Sumo Vs Traditional Deadlifts

By Jeremey DuVall, M.S., CPT Men’s Fitness


Bending over and pulling a weight off the floor ranks as one of the biggest testosterone-builders on the planet. Not only will it help to plant more muscle virtually everywhere on the body, it also helps to build grip and core strength, two huge benefits for nearly every lifter. The deadlift emphasizes hip extension, making it crucial for developing the hamstrings and glutes and building lower body strength for jumping and athletic endeavors.


While bending over and hoisting a weight off the floor may seem simple, form and technique can be different for each individual depending on limb length, height, flexibility, and other factors. Two main variations – sumo deadlifts and traditional deadlifts – actually place slightly different demands on the body.


Traditional vs. Sumo


While both variations emphasize the back side, the traditional deadlift typically sends the lifter into a more bent over posture since the feet are closer together. This may be okay for some but those with a weak lower back may find that the traditional variation gives them some slight back aches. Although the narrower stance may cause trouble, it also helps lifters generate more power. By placing their base of support directly underneath the hips, many lifters are able to pull more weight off the floor.


As the name implies, the sumo deadlift forces lifters to assume a wide stance bringing them closer to the ground and allowing them to keep their torso up taller. Lifters may feel more comfortable being upright. Dean Somerset, CSCS, trainer and Medical and Rehabilitation Coordinator cautions that the sumo squat does place a huge emphasis on hip flexibility. “The big issue with sumo is that since it takes a lot more mobility to get into the position properly, it may be difficult for some to do without having their knees cave in and get exposed to stresses they don’t like.” To get in the proper position, lifters should work on flexibility around the hips, especially the adductors.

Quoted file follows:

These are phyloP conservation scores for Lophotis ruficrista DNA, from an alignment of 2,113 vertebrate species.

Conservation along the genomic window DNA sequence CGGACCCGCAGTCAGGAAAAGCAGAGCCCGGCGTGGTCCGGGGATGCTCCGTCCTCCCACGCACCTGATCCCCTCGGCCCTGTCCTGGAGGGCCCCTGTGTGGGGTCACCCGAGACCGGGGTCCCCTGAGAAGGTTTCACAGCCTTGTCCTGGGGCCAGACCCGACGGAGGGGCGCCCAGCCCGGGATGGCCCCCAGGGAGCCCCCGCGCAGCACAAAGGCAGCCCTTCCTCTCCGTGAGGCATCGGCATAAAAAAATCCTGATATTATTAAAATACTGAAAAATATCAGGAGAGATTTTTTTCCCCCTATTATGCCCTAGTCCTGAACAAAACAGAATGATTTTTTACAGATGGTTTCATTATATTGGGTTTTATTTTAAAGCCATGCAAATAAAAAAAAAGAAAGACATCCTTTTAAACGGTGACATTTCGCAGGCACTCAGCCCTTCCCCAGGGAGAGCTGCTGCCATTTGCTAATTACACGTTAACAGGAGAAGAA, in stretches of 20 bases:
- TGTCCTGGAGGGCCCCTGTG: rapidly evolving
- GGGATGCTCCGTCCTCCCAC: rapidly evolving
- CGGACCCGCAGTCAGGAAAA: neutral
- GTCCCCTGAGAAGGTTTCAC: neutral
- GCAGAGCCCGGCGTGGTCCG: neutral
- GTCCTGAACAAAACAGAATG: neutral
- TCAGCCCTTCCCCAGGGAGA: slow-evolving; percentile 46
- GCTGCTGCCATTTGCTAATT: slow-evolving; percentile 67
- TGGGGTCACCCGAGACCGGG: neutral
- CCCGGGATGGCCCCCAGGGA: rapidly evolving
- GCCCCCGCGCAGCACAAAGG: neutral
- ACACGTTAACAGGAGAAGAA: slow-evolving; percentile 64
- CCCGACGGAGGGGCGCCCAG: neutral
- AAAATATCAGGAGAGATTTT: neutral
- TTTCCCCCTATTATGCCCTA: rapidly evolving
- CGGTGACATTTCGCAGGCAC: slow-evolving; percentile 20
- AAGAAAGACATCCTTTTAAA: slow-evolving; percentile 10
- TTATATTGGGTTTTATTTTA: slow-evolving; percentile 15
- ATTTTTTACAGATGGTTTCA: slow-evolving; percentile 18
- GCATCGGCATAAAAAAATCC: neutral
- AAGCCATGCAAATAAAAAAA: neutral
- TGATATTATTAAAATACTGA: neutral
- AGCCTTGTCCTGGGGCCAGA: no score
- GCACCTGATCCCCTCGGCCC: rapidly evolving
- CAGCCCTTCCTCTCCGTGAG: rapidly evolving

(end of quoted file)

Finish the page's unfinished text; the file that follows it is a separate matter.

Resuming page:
Lifters may simply have a preferences for one variation over the other. Aside from flexibility, torso and limb length can have a huge impact. According to Somerset, “Guys with longer legs and shorter torsos tend to do better with conventional, whereas guys with shorter limbs and longer torsos work best with sumo.” Lifters should experiment with both variations to determine which one works best for them.


The Training Balance


Whether sumo or traditional, make picking weights off the floor should be a mainstay in your program. Along with strengthening the lower body, deadlifts help to emphasize proper posture by engaging muscles along the upper back. While both variations are important, lifters are going to find they are more comfortable with one than the other for heavy lifting. Use the other for an accessory lift to further strengthen the hip extension motion. To start, many lifters will feel better with the traditional deadlift while they build the necessary hip flexibility to go sumo style. Use this progression to introduce the sumo variation into your routine:




Perform the following lifts on the same day at the beginning of your routine. Allow at least three days in between sessions for your lower body and back to recover. During this time, incorporate upper body lifting days as normal.


Week 1:

Day 1 Traditional Deadlift; Sets: 3 Reps: 5

Day 2: Sumo Deadlift; Sets: 3 Reps: 10-12

Week 2:

Day 1: Traditional Deadlift Sets 4 Reps: 5

Day 2: Sumo Deadlift; Sets: 3 Reps: 8

Week 3:

Day 1: Traditional Deadlift; Sets: 5 Reps: 5

Day 2: Sumo Deadlift; Sets: 3 Reps: 8

Week 4:

Day 1: Traditional Deadlift; Sets 3 Reps: 3

Day 2: Sumo Deadlift; Sets: 4 Reps: 8



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